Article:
Pete Zimosky – Idaho Statesman : Edition Date: 05/27/07 – It’s mind-boggling to me that many boaters don’t wear life jackets.

Take a look at some recent incidents.
A boat capsized at the mouth of the Columbia River earlier this month and one angler ended up missing. Two others were rescued. None were wearing life jackets while in a boat at the mouth of the Columbia River, one of the most dangerous areas in the Northwest.
We’ve had two drownings on the Snake River this spring as a result of a boating accident. The victims were not wearing life jackets.
A 17-year-old boy drowned while canoeing May 19 on Hayden Lake in North Idaho. He was not wearing a life jacket.
I’ve seen rafters on the Main Payette River this spring not wearing life jackets.
Two canoeists were given tickets for not carrying life jackets as they recovered a suicide victim’s body from the Snake River this spring. The citations were dismissed but the question remains: Where were the life jackets?
The first thing most river runners grab when they are going out on a rescue is their life jackets, even in the frenzy of an emergency.
Not wearing a life jacket in a boat is like jumping out of a plane without a parachute.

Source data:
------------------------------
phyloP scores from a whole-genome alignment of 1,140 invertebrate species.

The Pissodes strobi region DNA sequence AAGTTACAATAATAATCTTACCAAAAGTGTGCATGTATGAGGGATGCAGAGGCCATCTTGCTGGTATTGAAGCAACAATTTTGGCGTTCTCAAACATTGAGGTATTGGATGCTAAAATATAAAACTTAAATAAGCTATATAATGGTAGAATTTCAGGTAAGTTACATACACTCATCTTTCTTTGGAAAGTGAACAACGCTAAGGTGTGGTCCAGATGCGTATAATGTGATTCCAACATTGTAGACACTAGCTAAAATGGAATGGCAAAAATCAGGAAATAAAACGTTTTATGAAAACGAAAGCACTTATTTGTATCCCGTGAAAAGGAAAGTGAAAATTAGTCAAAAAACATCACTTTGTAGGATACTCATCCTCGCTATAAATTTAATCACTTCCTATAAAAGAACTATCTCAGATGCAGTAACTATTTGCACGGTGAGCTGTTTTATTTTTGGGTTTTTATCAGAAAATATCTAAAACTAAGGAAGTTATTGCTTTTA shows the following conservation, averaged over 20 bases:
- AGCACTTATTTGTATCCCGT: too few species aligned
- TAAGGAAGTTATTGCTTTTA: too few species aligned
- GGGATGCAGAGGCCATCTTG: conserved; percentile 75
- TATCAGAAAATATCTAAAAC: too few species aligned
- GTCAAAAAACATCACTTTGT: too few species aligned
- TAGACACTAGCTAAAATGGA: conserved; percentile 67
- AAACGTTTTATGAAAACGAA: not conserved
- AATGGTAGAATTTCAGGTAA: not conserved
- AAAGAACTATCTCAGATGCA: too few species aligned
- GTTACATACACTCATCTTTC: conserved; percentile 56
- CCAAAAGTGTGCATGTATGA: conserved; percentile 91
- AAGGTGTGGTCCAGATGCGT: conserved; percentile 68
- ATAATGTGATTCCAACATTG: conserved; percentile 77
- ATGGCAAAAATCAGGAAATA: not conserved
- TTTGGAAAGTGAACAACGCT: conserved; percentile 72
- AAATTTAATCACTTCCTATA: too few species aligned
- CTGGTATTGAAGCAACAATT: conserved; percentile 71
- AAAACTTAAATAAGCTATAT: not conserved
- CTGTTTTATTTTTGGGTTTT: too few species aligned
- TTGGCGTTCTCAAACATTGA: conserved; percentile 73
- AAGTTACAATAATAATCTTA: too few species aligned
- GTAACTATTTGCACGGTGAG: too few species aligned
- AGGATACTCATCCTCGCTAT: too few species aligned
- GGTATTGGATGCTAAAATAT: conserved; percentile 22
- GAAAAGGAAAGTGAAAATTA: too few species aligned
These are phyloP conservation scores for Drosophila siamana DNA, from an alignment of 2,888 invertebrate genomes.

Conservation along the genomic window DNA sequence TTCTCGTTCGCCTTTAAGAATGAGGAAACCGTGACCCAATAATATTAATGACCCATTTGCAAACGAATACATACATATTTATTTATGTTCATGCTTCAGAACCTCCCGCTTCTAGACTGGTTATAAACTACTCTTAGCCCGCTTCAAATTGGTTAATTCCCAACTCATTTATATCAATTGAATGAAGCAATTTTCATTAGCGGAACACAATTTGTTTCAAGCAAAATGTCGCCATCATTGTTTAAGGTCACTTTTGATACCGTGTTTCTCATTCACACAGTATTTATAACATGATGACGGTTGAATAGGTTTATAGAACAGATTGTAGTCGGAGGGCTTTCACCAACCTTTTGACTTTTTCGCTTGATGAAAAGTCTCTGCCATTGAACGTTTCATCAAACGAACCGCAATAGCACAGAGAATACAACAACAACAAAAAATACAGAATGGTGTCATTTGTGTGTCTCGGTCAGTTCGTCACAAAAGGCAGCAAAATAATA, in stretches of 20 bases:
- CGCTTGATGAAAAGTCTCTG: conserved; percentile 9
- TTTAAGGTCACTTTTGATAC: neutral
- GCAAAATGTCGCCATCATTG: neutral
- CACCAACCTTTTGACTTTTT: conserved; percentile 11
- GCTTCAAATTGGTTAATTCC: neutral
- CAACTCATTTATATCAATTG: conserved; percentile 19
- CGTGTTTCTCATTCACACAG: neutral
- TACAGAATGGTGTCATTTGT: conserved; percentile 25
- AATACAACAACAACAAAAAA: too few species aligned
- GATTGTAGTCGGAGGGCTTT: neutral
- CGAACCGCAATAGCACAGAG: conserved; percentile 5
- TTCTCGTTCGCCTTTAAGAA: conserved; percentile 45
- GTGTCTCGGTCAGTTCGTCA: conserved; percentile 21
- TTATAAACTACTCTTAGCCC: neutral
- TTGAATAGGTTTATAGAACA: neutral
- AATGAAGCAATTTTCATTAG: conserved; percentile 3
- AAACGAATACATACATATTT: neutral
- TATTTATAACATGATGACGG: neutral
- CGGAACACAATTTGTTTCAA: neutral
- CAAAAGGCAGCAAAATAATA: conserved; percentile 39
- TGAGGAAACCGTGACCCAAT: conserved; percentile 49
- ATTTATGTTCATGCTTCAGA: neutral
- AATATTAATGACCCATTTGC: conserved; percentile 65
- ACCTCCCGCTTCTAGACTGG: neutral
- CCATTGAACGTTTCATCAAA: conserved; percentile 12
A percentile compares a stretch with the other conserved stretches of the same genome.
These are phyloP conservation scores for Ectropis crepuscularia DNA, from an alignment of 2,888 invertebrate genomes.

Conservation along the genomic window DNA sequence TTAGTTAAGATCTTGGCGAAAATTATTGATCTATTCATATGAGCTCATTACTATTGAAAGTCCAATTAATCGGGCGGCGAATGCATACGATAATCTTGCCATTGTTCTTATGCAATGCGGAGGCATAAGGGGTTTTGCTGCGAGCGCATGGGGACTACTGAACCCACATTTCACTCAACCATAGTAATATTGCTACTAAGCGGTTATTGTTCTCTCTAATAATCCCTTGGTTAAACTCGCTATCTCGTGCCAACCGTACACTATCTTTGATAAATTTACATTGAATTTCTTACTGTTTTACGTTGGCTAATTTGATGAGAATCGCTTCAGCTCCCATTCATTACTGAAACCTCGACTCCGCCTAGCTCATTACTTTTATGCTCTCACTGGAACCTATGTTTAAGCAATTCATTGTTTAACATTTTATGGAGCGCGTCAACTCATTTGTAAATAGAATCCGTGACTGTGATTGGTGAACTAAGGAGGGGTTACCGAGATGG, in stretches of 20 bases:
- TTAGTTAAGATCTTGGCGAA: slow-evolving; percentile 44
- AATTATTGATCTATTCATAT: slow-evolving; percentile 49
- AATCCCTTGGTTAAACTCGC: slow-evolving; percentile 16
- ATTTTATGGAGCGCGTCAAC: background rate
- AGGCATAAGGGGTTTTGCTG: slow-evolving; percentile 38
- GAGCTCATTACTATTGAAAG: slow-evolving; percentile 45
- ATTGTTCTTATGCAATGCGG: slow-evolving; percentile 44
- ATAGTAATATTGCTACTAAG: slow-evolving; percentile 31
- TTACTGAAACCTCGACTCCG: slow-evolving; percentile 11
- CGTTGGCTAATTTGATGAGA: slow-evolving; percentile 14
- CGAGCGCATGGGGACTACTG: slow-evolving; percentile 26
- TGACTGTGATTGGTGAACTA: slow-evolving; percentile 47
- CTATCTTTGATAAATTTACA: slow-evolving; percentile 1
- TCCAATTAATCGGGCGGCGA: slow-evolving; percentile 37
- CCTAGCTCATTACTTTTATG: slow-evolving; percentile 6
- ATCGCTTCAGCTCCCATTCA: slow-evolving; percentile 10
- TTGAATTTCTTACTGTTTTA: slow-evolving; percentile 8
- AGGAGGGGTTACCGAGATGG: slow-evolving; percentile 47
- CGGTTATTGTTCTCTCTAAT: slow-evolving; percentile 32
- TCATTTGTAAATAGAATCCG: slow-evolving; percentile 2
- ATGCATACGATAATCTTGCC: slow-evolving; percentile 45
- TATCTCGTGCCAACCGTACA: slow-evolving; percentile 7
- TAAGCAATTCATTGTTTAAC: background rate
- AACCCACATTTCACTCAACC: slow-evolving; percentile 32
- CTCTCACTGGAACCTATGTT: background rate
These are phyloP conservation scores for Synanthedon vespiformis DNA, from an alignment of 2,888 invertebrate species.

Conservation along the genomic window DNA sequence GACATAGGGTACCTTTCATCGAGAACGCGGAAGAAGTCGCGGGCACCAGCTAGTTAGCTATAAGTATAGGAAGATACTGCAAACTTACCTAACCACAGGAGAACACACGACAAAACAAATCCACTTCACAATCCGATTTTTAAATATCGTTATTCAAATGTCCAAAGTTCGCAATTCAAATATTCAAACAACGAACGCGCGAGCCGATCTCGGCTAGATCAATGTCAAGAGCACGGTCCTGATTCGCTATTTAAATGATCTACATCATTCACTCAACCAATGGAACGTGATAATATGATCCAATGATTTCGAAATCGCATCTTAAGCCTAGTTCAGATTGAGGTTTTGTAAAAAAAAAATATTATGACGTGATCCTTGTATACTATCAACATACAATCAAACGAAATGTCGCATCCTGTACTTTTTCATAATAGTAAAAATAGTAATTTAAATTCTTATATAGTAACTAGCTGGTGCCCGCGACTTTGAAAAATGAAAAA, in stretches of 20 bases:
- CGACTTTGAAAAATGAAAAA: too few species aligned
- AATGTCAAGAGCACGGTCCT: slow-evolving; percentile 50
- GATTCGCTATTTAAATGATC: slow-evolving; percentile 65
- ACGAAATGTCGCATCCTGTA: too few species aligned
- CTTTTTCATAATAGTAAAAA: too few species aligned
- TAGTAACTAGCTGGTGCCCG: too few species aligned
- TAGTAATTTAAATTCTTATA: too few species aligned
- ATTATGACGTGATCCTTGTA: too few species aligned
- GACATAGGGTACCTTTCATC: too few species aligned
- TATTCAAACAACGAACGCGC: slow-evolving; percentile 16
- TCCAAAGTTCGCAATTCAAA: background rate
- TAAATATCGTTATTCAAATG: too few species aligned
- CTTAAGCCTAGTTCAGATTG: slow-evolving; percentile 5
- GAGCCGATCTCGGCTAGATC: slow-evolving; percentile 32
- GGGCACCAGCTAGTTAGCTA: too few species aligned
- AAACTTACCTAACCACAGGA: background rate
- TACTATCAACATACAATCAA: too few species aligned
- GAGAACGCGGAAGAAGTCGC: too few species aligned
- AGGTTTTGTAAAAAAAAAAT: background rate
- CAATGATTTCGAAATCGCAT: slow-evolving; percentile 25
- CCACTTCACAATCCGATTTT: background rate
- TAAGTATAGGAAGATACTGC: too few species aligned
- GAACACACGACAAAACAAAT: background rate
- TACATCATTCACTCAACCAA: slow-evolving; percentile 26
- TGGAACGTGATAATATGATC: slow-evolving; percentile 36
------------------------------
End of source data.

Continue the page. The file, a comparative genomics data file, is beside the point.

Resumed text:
About 800 people die each year in boating accidents nationally, and nine out of 10 are not wearing a life jacket.
Last year in Idaho, four out of the five drowning victims involved in boating accidents, were not wearing life jackets.
It seems as though most of the boaters and tubers who float the Boise River through town during the summer are not wearing life jackets.
A lot of boaters on Idaho’s lakes and reservoirs don’t wear life jackets. Oh sure, they are required by law to have them on board for each passenger, but they don’t have to wear them.
Idaho has a youth life jacket law, which requires children 14 and younger riding in boats 19 feet or less in length to wear a Coast Guard-approved life jacket.
What about adults? What’s the deal with not wearing one? I don’t understand it. Today’s life jackets are comfortable. Most of them have all sorts of adjustments to make them easy to wear.
Life jackets are made specifically for women and children.
It just doesn’t make any sense, especially when capsizing and falling overboard account for 70 percent of boating fatalities nationally.
You never know when it’s going to happen.
The typical boating accident involves a small, open boat on inland water, during daylight hours when weather and visibility are good, the winds are light, and the water is calm, according to boating-safety Web sites.
You may think you’re a good swimmer and don’t have to wear a life vest, but Idaho’s waters are cold. Cold water saps energy, and that leads to drowning.
Boating-safety experts say that generally, an average-sized person wearing light clothing and a life jacket may survive up to 2: to 3 hours in 50-degree water by remaining still. Life jackets help protect against hypothermia, the lowering of body temperature to dangerous levels, which leaves a victim helpless.
Here’s the 50/50/50 rule: Someone in 50-degree water for 50 minutes has a 50 percent better chance of survival if a life jacket is being worn.
It doesn’t make any sense getting in a boat without one.

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Not wearing a life jacket makes no sense